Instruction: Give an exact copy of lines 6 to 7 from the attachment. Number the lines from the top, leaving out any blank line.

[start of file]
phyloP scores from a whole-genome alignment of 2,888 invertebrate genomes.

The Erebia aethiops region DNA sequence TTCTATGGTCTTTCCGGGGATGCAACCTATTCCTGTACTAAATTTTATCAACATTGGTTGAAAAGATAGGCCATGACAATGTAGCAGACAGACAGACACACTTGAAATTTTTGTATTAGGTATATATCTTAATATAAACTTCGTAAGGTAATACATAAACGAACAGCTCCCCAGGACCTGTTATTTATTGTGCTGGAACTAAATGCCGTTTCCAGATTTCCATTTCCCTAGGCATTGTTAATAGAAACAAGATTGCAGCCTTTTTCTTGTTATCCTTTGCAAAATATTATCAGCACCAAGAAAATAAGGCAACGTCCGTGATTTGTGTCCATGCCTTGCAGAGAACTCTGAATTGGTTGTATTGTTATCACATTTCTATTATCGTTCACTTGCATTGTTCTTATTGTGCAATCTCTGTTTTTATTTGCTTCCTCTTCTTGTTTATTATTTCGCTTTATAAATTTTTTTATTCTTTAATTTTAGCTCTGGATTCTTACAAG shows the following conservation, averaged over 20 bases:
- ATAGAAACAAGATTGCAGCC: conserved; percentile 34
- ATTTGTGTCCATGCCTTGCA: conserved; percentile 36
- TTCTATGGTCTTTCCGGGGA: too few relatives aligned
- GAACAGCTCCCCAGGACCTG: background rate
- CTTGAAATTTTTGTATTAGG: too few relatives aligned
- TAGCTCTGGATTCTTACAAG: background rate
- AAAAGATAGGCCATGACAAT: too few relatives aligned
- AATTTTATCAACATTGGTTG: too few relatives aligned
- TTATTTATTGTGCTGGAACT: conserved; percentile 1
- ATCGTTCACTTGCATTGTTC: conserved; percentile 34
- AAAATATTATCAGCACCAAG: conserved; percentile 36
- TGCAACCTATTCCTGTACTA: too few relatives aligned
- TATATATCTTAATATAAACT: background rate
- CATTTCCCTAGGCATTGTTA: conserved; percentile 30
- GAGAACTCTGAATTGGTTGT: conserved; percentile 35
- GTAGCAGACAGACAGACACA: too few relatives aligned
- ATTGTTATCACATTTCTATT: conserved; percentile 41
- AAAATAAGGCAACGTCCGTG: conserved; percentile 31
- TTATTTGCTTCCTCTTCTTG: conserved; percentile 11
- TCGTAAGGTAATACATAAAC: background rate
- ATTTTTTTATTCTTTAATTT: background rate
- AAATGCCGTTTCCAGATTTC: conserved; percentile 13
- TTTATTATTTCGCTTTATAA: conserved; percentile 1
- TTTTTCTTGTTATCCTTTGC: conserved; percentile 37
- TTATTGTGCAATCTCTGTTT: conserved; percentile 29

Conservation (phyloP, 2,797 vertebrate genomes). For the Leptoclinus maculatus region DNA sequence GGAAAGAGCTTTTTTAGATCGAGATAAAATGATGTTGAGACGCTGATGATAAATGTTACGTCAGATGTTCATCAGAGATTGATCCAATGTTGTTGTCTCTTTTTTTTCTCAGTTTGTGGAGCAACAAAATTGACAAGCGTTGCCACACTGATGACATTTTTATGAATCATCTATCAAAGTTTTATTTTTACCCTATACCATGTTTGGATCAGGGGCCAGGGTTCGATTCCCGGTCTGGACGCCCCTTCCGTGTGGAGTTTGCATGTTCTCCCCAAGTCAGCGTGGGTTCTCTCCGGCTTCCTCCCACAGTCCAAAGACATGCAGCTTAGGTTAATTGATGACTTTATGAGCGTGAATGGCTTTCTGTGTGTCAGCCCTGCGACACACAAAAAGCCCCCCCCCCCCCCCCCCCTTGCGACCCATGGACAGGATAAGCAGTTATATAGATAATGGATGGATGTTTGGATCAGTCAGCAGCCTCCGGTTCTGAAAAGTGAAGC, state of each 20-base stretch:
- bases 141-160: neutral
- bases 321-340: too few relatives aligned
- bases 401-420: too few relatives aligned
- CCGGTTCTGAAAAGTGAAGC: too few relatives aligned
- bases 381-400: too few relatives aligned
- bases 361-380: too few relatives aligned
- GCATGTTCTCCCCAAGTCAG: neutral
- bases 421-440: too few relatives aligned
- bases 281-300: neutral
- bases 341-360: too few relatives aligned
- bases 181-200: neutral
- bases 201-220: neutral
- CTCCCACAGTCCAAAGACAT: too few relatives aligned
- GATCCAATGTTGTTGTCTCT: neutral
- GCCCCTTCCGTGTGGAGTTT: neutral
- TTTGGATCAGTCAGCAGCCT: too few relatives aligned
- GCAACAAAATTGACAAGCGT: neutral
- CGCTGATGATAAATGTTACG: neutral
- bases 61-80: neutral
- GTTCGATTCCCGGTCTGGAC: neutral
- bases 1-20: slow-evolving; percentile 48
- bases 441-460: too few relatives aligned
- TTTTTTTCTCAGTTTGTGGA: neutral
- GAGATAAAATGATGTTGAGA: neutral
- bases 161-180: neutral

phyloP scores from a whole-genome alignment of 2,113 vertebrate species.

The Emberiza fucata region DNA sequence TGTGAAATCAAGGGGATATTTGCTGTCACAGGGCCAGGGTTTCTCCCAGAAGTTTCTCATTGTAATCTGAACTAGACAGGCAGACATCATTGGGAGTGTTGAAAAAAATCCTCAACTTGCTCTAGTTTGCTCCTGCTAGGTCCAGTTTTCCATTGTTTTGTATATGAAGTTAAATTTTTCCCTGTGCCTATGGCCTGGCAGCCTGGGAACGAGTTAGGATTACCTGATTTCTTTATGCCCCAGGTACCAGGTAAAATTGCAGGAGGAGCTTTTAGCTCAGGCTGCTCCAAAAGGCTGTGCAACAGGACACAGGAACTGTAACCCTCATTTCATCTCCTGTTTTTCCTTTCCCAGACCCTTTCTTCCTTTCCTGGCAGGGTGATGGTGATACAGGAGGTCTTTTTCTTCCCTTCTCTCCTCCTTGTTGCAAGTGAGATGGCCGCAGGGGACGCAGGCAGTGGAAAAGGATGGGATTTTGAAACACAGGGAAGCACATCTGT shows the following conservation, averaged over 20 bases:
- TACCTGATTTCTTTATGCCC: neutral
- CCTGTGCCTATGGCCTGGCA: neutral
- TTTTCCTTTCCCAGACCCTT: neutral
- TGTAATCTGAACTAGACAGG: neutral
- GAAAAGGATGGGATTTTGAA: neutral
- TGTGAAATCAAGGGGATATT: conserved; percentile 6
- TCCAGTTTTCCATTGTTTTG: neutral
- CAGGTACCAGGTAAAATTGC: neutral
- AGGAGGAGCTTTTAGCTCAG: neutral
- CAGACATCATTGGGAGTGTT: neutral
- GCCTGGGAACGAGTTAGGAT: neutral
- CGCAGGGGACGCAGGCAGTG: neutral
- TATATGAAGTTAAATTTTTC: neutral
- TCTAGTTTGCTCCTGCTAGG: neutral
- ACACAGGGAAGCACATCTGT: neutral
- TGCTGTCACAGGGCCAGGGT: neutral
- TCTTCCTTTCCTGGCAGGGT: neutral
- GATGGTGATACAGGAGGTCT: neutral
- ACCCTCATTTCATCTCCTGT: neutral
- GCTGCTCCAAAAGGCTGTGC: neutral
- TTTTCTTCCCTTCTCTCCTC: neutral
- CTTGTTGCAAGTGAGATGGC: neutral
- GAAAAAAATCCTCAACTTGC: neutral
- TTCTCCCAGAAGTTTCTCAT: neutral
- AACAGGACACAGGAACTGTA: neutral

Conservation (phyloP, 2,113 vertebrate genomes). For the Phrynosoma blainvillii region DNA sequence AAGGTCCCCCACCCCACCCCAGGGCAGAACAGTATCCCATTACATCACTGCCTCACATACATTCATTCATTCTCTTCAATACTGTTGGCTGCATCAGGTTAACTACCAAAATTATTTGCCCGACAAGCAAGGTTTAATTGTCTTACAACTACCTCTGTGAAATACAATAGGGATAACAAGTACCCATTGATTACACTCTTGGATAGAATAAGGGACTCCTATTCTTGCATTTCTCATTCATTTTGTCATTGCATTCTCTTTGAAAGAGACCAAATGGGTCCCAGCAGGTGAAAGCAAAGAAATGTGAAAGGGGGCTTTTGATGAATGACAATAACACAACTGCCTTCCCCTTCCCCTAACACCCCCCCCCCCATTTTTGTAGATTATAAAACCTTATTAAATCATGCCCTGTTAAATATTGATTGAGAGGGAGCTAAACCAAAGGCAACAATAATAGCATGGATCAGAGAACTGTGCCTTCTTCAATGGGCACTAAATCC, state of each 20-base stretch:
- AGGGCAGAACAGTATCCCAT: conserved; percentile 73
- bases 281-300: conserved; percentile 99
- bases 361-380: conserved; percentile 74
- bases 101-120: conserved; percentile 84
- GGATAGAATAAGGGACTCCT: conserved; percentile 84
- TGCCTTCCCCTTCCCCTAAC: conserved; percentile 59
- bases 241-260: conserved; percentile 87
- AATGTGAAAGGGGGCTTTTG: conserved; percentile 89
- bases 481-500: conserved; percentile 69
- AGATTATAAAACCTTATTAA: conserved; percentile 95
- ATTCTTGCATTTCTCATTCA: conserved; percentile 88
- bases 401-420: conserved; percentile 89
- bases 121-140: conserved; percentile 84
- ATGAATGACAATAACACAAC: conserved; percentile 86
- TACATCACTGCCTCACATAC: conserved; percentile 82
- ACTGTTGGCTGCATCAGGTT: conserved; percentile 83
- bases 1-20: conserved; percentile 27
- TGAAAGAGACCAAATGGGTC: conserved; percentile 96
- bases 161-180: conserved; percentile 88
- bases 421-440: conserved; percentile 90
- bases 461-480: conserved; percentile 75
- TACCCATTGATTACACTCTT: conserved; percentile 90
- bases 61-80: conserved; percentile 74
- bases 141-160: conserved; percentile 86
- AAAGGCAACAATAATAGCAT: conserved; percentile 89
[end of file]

- GAACAGCTCCCCAGGACCTG: background rate
- CTTGAAATTTTTGTATTAGG: too few relatives aligned